Welcome to Accessibility and Inclusion Forum
Chairman: Peter Rayner FCILT
The purpose of the Forum is to ensure that the changing needs of the UK’s large and growing population of older and disabled people are properly understood and reflected in the development of transport policy and the design and delivery of transport services across all modes and sectors at both national and local levels.
Accessibility to public transport and to the pedestrian environment are both an economic and a social imperative. Continuing mobility is key to enabling disabled and older people to remain independent and able to contribute both directly and indirectly to the country’s economy.
To view the Forums Terms of Reference please click here.
The Accessibility and Inclusion Forum meets on a regular basis with participants attending both in person and by conference call. New members are always welcome.
Discussions at the Forum cover all transport modes. Recent topics have included the impact of driver only operated trains on older and disabled travellers.
In June 2015 the Forum organised and hosted a seminar on the theme “Is technology leaving older and disabled travellers behind?” The speakers explored both the benefits to young disabled people of social media as a means of ensuring that they can travel independently and with confidence and the problems faced by older people in a world where staff are increasingly being replaced by machines and on-line processes.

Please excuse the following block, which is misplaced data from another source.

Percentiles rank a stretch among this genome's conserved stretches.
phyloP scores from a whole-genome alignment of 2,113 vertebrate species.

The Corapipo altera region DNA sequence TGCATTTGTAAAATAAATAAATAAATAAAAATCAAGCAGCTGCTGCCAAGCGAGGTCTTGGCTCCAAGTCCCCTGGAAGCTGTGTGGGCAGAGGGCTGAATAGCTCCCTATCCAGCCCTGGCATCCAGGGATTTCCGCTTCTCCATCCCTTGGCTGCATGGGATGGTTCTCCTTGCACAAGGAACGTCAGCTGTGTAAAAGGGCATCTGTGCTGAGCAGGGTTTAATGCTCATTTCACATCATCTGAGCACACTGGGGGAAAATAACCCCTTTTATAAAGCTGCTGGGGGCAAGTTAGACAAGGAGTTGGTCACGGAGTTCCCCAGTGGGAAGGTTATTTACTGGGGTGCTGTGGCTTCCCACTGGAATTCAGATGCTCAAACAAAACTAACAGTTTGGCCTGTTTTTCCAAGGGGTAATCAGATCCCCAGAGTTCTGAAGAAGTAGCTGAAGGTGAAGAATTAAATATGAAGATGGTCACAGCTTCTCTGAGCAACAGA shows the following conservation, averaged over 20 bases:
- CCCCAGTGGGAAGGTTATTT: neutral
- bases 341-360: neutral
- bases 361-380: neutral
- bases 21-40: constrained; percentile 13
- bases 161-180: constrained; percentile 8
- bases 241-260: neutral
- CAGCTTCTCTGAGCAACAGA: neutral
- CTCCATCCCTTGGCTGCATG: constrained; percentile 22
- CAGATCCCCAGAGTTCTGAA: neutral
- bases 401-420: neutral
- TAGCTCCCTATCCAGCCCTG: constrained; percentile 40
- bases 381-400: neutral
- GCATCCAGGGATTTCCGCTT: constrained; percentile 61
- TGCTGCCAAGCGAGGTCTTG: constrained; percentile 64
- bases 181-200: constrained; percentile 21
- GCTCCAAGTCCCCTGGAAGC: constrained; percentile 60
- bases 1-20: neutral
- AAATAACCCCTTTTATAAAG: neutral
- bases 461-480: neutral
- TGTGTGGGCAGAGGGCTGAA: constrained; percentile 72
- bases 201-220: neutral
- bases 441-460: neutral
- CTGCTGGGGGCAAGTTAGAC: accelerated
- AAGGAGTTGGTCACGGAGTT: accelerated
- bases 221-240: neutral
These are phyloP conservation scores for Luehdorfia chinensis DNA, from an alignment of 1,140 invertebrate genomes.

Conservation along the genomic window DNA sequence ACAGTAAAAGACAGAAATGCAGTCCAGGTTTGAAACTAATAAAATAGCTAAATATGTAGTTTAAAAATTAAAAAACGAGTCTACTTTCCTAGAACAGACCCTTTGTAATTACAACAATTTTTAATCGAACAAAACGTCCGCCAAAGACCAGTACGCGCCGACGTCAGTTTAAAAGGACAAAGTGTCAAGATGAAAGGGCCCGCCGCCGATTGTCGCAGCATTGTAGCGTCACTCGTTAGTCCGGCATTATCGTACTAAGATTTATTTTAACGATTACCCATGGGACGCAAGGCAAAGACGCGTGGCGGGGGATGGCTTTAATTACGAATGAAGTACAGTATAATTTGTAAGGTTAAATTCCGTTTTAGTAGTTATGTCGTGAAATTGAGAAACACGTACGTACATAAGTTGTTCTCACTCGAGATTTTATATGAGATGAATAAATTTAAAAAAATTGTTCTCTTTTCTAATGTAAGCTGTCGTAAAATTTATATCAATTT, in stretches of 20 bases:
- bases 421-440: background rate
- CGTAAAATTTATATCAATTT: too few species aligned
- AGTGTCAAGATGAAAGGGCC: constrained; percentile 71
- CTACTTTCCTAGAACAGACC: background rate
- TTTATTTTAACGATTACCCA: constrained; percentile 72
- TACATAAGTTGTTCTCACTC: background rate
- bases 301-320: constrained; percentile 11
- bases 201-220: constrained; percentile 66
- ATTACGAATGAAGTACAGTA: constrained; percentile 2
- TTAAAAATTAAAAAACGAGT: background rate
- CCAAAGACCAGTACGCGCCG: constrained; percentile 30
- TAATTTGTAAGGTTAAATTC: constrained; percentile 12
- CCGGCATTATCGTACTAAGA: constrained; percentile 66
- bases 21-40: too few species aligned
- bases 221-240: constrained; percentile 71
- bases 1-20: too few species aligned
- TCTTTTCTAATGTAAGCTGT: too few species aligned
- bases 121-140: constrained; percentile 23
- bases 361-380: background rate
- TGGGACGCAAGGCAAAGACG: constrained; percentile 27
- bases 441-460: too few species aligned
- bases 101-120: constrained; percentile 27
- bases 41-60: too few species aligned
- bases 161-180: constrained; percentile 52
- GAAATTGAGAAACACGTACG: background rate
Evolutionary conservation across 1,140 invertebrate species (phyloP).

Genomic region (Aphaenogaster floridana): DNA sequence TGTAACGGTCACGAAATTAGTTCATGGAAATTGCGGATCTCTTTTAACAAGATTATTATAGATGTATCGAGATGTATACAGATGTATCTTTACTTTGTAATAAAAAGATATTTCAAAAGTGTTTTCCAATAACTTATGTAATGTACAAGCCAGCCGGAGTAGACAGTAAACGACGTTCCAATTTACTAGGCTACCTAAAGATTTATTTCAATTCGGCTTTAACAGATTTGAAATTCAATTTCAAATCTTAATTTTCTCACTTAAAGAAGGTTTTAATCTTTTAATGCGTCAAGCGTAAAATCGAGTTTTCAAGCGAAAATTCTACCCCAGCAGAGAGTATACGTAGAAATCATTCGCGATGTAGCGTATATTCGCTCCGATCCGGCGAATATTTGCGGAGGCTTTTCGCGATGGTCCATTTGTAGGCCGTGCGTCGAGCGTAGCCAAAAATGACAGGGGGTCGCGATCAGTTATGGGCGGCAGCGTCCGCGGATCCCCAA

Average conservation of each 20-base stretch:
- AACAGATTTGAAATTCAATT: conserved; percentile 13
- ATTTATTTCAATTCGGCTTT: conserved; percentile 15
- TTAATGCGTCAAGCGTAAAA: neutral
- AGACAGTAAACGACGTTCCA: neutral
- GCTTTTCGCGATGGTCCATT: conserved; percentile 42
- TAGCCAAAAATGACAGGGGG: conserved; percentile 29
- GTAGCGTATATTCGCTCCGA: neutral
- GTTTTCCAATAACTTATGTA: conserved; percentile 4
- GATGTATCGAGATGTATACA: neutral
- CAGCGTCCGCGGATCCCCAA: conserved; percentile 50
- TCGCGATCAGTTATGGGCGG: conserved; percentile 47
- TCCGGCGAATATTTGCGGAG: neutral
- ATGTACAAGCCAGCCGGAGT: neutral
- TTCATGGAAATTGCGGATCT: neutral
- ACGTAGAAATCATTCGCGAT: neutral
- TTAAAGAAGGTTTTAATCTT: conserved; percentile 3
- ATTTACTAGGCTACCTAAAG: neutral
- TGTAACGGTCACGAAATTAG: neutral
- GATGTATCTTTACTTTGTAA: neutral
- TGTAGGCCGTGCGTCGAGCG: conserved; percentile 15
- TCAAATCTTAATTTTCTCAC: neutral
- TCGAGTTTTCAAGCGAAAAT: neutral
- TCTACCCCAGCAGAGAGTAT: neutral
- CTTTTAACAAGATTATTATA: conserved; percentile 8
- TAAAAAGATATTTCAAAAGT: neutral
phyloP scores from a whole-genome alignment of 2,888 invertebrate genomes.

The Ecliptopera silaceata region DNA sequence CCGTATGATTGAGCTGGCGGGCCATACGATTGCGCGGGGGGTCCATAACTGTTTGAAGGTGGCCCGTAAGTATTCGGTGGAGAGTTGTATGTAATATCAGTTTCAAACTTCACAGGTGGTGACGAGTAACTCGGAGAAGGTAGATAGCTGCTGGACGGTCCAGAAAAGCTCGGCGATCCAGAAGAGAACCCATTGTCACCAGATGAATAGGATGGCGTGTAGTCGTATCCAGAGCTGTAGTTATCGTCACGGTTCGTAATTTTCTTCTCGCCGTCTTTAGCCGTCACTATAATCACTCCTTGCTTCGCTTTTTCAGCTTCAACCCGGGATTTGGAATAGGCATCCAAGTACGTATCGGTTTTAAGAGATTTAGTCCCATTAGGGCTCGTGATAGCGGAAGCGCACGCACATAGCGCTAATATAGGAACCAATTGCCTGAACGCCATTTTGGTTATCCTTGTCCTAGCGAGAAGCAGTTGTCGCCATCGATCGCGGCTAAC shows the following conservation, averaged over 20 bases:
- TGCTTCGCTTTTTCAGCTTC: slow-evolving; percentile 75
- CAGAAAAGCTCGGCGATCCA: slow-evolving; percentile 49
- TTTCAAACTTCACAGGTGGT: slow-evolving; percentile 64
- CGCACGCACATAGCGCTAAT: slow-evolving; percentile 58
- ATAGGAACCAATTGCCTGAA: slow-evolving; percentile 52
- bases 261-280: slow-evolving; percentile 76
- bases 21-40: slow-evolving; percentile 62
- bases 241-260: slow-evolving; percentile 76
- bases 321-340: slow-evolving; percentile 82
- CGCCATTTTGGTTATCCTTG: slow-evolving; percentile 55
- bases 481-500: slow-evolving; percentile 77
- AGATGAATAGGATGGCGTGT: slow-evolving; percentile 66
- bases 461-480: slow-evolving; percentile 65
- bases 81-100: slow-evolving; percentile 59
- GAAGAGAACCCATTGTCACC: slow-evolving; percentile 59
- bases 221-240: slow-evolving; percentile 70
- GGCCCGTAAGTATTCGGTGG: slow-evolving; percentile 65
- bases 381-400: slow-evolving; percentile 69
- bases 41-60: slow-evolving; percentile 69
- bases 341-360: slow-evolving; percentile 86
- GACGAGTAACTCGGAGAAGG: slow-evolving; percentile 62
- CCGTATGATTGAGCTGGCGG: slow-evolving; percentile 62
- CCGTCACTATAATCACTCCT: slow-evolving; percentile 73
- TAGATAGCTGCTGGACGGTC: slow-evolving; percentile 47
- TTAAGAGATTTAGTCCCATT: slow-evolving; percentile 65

Previous seminars run by the Forum include:
- “What price accessibility” which focussed on the economic and social challenges of meeting the accessibility needs of an ageing population. Speakers from the transport industries looked at the remaining access challenges for the railways and for buses and discussed whether the requirements for accessibility could be justified in economic terms.
- “Older People – Making sense of the costs and benefits of travel”. Topics for discussion included the key part that free bus travel places in enabling many older people to support working age families, and undertake voluntary work among other activities.
Speakers also focused on what needs to be done to create environments within which older people can live without support and at how to make sense of the costs of mobility – who pays and who benefits.
- “Empowering Staff, Enabling Passengers” which looked at the importance of training of transport staff to give disabled and older people the confidence to travel. At a time when most transport infrastructure and vehicles are accessible, the weak link is often inadequate training to help drivers and other front line staff understand and empathise with the needs of older and disabled travellers.
Following the seminar, the Forum produced and published guidance on the business and legal imperatives for training transport staff in disability issues.
Presentations from the seminars and the training note are available in related useful information and links section.
For further information please contact Daniel Parker-Klein.